Last post I talked about life as a journey, and specifically when it moves in an upward or downward direction, and sometimes both. Life, however, does not always move in a sure and certain path. Sometimes it moves in strange and unexpected directions, but it never stands still. That is the key to the transformation plot, recognizing that life does not ever stay the same. It always changes.
The classic transformation story can be heard every Sunday morning in any American church where testimonies are given. It is the conversion story. Sometimes the degradation starts from the beginning, but usually the story starts with a falling away from the faith. Then, if you listen closely, you will hear the journey, all the failures, the difficulties, the struggles until at last, they find God (or God finds them) and saves them, which is to say puts them on the upward path rather than the downward path.
Now, consider Dorian Gray. His transformation was deserved, but Scrooge’s was not. Go figure. But Dickens’ Christmas Carol is a classic story of the journey of a man through his life that transforms his whole being. To be sure, the transformation story is about what happens inside a person that changes them in some way irrevocably and forever.
The transformation story is most evident when a physical change accompanies the internal change, but it must be done well to avoid becoming campy or just plain stupid. Avoiding the obvious stories that come to mind with the word “metamorphosis,” consider Ionesco’s play, Rhinoceros. Better yet, look at the classics in mythology and in folk tales.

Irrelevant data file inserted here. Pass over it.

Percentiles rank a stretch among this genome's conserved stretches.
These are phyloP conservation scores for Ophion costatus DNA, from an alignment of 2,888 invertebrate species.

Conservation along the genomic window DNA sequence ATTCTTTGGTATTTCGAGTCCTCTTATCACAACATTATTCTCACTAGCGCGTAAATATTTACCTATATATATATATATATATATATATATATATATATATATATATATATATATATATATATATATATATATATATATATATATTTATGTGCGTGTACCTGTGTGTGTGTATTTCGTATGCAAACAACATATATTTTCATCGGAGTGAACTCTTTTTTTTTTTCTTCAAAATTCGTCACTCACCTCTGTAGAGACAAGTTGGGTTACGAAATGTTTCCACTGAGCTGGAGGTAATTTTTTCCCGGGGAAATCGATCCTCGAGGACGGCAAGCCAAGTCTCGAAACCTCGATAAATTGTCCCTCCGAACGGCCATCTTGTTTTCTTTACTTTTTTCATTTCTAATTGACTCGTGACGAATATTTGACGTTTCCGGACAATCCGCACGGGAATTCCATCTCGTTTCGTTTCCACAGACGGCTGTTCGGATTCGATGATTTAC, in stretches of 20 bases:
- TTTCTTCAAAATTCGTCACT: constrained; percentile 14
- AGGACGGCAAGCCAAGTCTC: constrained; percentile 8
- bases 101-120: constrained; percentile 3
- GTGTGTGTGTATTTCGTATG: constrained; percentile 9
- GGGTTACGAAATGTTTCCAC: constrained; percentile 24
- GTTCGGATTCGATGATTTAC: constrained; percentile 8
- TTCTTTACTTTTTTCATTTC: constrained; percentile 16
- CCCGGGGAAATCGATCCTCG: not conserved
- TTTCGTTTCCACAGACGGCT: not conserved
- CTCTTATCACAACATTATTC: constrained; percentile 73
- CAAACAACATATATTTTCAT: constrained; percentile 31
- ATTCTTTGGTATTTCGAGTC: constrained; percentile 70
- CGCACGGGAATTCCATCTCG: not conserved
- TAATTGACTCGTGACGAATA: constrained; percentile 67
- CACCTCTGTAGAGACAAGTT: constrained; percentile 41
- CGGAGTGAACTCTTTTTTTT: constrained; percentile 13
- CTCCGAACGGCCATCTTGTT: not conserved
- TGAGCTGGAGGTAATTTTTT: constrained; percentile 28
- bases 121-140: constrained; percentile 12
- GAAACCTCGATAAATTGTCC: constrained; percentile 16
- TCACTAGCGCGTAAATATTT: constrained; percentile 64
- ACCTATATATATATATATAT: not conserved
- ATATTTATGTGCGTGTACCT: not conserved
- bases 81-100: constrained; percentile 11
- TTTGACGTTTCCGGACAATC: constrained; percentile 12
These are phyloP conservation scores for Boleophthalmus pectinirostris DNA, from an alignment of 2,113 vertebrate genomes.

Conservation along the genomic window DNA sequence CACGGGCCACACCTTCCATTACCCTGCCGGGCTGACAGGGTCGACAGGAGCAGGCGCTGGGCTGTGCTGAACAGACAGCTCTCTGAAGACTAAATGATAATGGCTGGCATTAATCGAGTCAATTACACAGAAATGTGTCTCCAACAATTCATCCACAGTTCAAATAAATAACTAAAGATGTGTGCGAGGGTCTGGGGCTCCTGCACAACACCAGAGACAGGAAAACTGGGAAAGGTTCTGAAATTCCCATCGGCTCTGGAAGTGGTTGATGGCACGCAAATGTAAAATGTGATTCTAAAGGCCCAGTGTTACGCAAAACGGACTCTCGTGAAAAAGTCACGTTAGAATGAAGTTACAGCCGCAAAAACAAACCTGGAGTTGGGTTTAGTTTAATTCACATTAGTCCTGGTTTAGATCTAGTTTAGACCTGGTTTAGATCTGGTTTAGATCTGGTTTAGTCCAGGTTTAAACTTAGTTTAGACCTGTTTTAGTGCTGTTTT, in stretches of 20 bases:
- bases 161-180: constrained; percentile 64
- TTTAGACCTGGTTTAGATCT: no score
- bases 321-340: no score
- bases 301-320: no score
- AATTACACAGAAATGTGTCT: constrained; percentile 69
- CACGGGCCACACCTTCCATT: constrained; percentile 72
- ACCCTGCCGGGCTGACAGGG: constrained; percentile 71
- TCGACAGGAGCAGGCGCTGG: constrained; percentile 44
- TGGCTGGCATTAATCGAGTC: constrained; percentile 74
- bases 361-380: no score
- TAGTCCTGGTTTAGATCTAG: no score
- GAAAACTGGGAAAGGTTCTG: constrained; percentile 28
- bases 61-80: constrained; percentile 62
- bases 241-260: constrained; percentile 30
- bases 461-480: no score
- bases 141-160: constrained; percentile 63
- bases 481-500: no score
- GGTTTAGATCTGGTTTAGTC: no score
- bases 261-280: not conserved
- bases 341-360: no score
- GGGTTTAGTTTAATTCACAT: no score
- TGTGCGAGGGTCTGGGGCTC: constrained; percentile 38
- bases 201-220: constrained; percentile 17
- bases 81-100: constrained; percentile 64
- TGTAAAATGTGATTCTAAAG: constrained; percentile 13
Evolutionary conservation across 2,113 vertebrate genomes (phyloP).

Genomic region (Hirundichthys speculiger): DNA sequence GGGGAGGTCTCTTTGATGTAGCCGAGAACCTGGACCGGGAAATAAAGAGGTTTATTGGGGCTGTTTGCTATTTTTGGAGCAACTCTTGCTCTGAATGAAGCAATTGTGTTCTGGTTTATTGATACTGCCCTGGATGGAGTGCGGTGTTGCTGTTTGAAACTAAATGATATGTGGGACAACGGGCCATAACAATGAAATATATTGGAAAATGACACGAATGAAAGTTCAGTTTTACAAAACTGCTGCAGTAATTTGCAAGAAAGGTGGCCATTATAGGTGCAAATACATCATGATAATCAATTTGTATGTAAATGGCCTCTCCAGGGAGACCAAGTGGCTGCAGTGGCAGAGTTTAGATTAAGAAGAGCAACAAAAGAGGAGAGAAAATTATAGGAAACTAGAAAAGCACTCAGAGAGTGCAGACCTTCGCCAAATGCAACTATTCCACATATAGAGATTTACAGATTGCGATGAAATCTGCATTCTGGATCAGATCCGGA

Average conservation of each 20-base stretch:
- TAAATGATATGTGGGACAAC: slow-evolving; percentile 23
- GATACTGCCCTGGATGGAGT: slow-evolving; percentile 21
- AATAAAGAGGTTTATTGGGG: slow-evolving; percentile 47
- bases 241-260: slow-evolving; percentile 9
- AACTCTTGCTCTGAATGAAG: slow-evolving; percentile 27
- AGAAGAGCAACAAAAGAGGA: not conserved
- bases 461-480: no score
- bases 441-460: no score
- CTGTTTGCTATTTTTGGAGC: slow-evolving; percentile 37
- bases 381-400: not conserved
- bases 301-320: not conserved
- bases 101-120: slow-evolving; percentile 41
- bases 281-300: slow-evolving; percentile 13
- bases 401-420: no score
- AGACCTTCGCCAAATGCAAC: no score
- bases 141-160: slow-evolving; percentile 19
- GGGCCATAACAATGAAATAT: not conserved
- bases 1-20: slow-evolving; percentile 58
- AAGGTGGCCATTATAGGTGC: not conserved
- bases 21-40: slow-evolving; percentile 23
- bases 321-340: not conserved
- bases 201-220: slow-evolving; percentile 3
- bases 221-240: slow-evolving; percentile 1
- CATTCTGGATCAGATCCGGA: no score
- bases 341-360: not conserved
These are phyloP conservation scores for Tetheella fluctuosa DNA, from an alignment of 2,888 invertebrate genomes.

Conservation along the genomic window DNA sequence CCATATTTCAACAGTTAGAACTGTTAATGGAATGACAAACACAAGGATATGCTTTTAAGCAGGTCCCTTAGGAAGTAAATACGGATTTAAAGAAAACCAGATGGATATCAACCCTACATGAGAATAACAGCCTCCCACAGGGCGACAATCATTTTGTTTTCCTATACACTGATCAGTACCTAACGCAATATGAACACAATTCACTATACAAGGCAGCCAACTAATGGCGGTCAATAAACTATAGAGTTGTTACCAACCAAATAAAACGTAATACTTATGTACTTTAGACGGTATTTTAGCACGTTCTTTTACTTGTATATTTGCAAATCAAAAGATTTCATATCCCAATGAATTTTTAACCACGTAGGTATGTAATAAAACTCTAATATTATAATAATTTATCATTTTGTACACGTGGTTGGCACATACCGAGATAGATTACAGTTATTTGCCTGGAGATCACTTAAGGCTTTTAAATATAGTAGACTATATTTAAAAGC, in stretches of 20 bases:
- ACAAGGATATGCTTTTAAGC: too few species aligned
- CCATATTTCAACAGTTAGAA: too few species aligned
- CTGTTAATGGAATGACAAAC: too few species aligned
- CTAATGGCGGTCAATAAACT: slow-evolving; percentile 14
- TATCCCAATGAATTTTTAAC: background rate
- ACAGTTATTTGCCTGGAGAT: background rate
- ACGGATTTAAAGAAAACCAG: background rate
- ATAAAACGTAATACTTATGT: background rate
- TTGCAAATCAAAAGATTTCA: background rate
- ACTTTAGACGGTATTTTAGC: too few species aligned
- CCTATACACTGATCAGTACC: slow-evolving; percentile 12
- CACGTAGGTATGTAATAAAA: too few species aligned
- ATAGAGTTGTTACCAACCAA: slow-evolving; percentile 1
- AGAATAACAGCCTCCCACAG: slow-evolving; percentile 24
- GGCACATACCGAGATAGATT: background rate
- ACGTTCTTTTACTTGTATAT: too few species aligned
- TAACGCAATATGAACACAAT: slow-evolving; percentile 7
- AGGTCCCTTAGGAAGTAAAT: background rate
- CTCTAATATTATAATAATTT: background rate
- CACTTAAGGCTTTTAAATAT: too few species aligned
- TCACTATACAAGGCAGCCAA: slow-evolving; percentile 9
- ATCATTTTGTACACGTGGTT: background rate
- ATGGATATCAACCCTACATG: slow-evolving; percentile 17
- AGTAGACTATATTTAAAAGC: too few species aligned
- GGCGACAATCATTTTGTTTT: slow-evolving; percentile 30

Venus made the statue come to life. George Bernard Shaw thought that was a good idea for a play, Pygmalion. Everyone knows the musical version: My Fair lady, or they should. And folktales abound with metamorphoses. There is the Frog Prince, Beauty and the Beast, and one that illustrates the transformation plot very well: Pinocchio.
As with any journey, the plot must begin fast. We are delighted in the end when Scrooge is reformed, but we know from page one that this guy is headed for either Heaven or Hell. Most often, the transformation occurs at the end as in “the lesson learned.” Occasionally, though, the transformation can happen right up front and the story can follow the adjustments necessary to deal with this change in reality—as in the Grapes of Wrath.
In Pinocchio’s case, there is a partial transformation in the very beginning when in answer to a lonely old man’s prayer, a puppet comes to life. Then comes the middle of the story where the lesson or lessons must be learned to achieve a good outcome to it all.
As with the Rise and Fall stories, the transformation story usually hinges on some virtue or some vice. If you are a connoisseur of Medieval romances, you understand the phrase “love conquers all.” Love is certainly the most well-worn trigger to a transformation, but it is hardly the only one. There are many virtues, and vices (temptations) can also trigger a change—for better or worse. (Weddings make great transformational stories).
The middle, then, is the struggle either to cope with the new set of circumstances, with obstacles, temptations to turn back, or it is other events that slow progress or seek to sidetrack the outcome, or it is the struggle to attain the hoped for outcome. Pinocchio has to learn certain lessons such as loyalty, fidelity, about love and about family before he can become a real boy.
The ending, the arrival, also need not be drawn out. Success or failure. That is the key to journey plots. And Transformation plots are like any other: they are not always successful as the Little Mermaid (Anderson’s version) will tell you.